With Europe on our doorstep, we’ve picked five landmarks that should be on every post-lockdown travel wish-list. Landmarks often come to symbolise an entire destination and help to give us a firm sense of place. Think of the Eiffel Tower and the Taj Mahal, and how they have come to represent Paris and India respectively. Seeing a world-famous landmark is often the most memorable part of a trip, so we’ve picked out these stunning landmarks for you to plan your next trip around!
Glenfinnan Viaduct, Scottish Highlands
The spectacular 21-arched sweeping Glenfinnan Viaduct sits on one of the most scenic stretches of Scotland’s iconic West Highland Line. Built in the late 19th century during the Golden Age of British rail travel, the viaduct is famously featured in the Harry Potter films and overlooks Loch Shiel. Although you can park up nearby and walk beneath the viaduct, by far the best way of seeing the Glenfinnan Viaduct is by train: sit back, relax and enjoy the stunning sight of the sweeping viaduct opening out in front of you.
Find out more: Scottish Highland Railways
Lake Bled, Slovenia
Situated in north-western Slovenia and surrounded by the Julian Alps, is the bluish-green Lake Bled, with its picture-perfect islet, dominated by an exquisite Baroque church. Overlooking this picturesque scene is the 12th-century Bled Castle, which clings to a rocky promontory. Enjoy a gentle stroll around the lake, taking in the spectacular scenery, perhaps pausing for a coffee, then take a pletna boat across to explore the tiny island, climb the steps to the church and ring the wishing bell.
Find out more: Lake Bled & Beautiful Slovenia
Leaning Tower of Pisa, Italy
Built on unstable and marshy foundations, the Leaning Tower of Pisa is a campanile (a freestanding bell tower) of the Pisa Cathedral. Work began on the tower in the 12th century, when it began to lean due to soft ground. It is thought that Pisa was named around 600 BC, after a Greek word that means ‘marshy land’. The tower was completed almost 200 years later in 1399. By 1990, the tilt had reached 5.5 degrees and the tower was closed for the first time in history, before stabilising work corrected the tilt to 3.97 by the early 21st century. Despite its unstable appearance, the tower is perfectly safe, and you can even go inside and climb the stairs to the top!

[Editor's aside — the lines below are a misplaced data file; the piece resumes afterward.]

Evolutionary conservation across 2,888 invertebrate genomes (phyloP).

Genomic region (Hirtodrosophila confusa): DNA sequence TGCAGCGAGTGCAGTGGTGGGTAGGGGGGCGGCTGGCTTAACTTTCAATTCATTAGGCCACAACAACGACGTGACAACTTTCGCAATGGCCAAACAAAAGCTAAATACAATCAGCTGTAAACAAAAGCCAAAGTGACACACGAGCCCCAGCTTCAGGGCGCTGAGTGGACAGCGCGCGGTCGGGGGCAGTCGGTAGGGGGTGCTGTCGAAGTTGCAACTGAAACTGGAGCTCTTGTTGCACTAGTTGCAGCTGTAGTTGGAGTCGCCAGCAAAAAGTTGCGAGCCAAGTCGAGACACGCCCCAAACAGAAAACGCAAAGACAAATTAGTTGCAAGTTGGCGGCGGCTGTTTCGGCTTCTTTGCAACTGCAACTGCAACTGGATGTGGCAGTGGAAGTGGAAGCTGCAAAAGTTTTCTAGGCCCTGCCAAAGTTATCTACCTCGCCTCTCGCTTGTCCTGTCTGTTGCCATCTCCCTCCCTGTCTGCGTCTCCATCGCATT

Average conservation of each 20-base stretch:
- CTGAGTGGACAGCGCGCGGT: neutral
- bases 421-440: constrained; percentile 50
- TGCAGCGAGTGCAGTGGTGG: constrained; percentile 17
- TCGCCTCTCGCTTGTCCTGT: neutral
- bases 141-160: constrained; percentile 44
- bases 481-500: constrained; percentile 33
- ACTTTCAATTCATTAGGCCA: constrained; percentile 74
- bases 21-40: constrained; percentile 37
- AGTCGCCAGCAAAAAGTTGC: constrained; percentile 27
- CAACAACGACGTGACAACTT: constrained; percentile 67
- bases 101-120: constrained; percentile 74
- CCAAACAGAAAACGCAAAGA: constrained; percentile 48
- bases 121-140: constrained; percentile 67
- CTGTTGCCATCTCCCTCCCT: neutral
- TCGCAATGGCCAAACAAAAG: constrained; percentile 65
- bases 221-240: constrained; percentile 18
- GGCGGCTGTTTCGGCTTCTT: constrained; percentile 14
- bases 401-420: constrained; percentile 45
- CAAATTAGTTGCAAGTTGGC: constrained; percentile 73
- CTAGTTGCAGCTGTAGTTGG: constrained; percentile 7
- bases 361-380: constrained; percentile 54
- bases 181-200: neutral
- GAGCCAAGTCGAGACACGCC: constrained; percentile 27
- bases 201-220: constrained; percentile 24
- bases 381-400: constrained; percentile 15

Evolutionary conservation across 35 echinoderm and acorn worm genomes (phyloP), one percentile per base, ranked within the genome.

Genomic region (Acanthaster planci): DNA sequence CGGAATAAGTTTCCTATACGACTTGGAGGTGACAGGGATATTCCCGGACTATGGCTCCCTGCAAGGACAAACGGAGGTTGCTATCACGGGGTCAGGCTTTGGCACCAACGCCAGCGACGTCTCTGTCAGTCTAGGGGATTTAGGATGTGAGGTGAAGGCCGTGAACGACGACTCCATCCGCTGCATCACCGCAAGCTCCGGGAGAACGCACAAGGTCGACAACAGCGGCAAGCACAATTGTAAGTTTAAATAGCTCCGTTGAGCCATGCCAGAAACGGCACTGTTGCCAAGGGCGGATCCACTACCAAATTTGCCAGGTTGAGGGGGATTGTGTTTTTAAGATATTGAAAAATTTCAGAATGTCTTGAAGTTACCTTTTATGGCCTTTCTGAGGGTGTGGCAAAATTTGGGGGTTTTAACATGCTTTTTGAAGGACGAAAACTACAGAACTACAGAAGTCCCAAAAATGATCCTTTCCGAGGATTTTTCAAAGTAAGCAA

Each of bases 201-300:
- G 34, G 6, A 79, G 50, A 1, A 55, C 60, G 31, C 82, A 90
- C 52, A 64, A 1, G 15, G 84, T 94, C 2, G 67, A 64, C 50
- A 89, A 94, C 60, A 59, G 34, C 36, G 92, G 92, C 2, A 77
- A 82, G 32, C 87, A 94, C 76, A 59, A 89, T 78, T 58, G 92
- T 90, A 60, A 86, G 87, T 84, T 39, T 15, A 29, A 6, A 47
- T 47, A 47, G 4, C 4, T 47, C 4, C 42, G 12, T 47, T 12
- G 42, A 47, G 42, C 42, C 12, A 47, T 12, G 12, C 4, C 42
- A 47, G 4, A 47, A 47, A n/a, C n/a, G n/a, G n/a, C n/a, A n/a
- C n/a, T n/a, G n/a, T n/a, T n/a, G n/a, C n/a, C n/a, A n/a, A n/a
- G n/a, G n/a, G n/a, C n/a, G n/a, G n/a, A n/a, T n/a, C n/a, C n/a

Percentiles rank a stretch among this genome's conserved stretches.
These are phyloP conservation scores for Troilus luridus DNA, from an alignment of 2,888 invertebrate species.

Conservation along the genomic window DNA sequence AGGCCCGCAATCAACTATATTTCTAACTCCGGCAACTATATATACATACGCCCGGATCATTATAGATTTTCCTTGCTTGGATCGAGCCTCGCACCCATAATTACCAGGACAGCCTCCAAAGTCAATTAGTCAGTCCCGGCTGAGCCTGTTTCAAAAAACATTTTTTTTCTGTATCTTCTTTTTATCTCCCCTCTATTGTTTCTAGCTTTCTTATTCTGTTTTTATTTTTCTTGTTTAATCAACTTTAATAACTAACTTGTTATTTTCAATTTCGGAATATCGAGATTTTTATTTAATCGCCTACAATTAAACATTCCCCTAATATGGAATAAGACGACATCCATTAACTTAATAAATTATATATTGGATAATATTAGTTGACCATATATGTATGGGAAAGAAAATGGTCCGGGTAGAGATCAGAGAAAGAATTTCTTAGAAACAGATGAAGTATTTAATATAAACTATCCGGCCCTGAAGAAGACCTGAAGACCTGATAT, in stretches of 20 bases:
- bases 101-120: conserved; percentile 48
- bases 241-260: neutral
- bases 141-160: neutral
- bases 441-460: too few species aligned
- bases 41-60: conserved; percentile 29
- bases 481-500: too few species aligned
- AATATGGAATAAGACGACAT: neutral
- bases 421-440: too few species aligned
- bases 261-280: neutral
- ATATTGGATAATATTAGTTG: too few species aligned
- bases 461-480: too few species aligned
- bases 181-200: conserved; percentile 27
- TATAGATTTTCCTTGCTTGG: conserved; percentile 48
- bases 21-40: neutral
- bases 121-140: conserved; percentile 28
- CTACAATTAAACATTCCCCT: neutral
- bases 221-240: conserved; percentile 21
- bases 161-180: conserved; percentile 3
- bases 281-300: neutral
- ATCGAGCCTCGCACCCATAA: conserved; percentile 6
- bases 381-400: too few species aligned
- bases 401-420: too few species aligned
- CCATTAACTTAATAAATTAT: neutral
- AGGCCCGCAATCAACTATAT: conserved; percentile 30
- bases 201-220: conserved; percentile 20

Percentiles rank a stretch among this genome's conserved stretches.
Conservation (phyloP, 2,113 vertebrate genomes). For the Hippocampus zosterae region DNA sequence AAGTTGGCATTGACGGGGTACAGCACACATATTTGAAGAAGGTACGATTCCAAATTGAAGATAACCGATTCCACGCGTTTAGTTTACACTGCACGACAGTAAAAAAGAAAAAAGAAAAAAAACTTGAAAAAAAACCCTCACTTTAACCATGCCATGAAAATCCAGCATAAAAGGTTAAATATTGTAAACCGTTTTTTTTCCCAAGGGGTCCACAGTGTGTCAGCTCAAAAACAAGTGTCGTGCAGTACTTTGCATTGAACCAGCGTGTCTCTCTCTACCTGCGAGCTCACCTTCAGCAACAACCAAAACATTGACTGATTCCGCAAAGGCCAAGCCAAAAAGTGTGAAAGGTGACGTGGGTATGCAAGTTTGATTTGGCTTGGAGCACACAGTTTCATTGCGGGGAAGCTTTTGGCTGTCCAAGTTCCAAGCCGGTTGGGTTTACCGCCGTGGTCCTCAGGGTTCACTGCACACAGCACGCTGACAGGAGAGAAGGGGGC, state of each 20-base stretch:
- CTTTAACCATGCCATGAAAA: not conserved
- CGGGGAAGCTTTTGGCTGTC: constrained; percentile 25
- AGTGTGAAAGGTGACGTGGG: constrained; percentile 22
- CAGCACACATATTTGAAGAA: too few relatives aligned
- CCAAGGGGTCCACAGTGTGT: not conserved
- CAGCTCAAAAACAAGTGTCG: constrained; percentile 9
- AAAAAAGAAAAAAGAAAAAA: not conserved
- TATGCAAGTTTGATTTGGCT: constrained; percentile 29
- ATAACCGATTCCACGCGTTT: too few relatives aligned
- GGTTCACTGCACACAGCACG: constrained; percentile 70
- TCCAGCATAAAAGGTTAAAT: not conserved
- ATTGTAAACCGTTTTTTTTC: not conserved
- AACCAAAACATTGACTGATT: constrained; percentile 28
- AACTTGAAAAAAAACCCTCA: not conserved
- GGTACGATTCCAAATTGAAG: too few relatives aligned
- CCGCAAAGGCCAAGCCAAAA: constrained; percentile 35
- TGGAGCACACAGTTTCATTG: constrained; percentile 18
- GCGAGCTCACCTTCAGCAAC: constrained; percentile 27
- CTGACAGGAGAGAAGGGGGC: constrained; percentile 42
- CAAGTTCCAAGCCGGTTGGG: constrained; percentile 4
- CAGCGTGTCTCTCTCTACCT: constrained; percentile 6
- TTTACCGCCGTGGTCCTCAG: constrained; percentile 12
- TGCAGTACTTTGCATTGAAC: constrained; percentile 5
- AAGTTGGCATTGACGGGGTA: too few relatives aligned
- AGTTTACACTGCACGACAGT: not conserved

Find out more: Portofino, Florence and Tuscany
Old Town, Dubrovnik
Dubrovnik, the incomparable walled city known as the Pearl of the Adriatic, is home to one of the world’s most famous old towns, thanks in part to the HBO TV series, Game of Thrones. The Old Town’s pedestrian-only thoroughfare, Stradun, is made of limestone that has been polished by the shoes of millions of visitors over the years. Stradun is overlooked by the carved stone façade of the impressive Sponza Palace and the graceful Baroque St Blaise’s Church. Take the opportunity to view Dubrovnik and the blue Adriatic beyond from the city's impregnable walls, which have withstood several invasions and sieges over the years.
Find out more: Dubrovnik, Montenegro and the Dalmatian Coast
Rynek Główny, Kraków
Kraków’s iconic 13th-century Rynek Główny (Main Square) sits at the heart of the city’s old town and holds the title of the largest medieval town square in Europe. At its heart is the Sukiennice (Cloth Hall), which is surrounded by market stalls and encased by elegant townhouses, cafés and restaurants. Rynek Główny is looked over by Wawel Hill, home to the former royal castle and the magnificent Gothic Wawel Cathedral, built on the site of an 11th-century original.
Find out more: Spirit of Kraków